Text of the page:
Directed Search with Salesagent-Customer Interactions


SpeakerDr Yifeng HUANG

Site: A321

Time 900-11:30  Monday Dec.4 2017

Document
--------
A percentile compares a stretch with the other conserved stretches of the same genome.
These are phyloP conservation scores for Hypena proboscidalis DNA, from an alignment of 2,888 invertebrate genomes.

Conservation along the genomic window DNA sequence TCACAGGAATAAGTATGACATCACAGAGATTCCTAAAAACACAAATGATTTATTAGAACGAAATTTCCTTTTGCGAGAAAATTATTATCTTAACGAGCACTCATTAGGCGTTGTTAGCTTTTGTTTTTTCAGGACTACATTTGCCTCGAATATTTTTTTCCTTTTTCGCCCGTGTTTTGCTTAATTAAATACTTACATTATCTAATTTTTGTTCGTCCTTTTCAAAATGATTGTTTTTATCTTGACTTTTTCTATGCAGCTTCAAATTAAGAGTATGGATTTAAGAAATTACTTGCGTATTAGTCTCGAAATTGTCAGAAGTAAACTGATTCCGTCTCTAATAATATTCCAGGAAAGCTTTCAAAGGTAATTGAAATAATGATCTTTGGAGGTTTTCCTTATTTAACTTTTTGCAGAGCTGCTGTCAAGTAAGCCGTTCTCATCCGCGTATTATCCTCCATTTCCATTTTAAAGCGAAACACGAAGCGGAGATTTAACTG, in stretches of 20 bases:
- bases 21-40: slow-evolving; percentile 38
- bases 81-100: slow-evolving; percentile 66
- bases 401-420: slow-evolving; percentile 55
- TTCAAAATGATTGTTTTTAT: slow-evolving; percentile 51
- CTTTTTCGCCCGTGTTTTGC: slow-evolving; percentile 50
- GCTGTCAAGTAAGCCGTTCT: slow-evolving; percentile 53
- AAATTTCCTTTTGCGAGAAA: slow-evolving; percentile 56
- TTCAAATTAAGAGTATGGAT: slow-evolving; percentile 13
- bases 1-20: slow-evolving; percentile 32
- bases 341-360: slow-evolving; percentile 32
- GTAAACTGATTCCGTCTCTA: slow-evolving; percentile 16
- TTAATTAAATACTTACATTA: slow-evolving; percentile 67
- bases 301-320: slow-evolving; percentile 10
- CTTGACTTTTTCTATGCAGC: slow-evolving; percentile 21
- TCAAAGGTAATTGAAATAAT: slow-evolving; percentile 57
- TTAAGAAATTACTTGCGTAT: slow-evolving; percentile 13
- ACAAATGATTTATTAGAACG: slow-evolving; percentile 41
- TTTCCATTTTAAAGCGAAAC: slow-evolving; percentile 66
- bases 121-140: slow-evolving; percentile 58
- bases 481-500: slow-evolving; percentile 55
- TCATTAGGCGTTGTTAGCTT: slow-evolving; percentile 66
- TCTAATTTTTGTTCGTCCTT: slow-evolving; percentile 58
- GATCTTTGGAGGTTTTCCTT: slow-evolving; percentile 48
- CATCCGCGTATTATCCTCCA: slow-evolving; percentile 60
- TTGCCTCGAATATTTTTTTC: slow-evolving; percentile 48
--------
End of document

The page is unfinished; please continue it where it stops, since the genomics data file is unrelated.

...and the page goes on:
Abstract: This paper studies the incentives for stores to invest costly effort in serving customers. We conduct the analysis by developing a sequential search model. Each store must hire a sales agent, who is compensated by a fixed wage scheme or a commission based scheme. The commissions motivate sales agents to provide more advice, which could be indeed useful to increase clients' willingness to pay, or merely persuasive without affecting it. Consumers are sophisticated that understand the dual roles of effort before visiting a firm, but they could be impressionable and therefore could not stay away from the effect of persuasion once they are inside the firm. When consumers are heterogeneous in terms of their impressionability level, they are sorted into stores with different salesagent compensation scheme in the equilibrium. The composition of stores varies with the search cost as well as the ability of the sales agents to increase consumers' willingness to pay (effectiveness of advice). When the advice is relatively ineffective, there will be an increase in mass of fixed wage stores in response to a reduction in search cost. Additionally, the mass of fixed wage stores always increases as the advice becomes less effective. These are consistent with the observation that the using of fixed wage scheme becomes more popular during information age. The competitive equilibrium outcome might imply that there are too few or too many commission-based stores, so the welfare effect by encouraging more consumers to visit the fixed wage stores is ambiguous.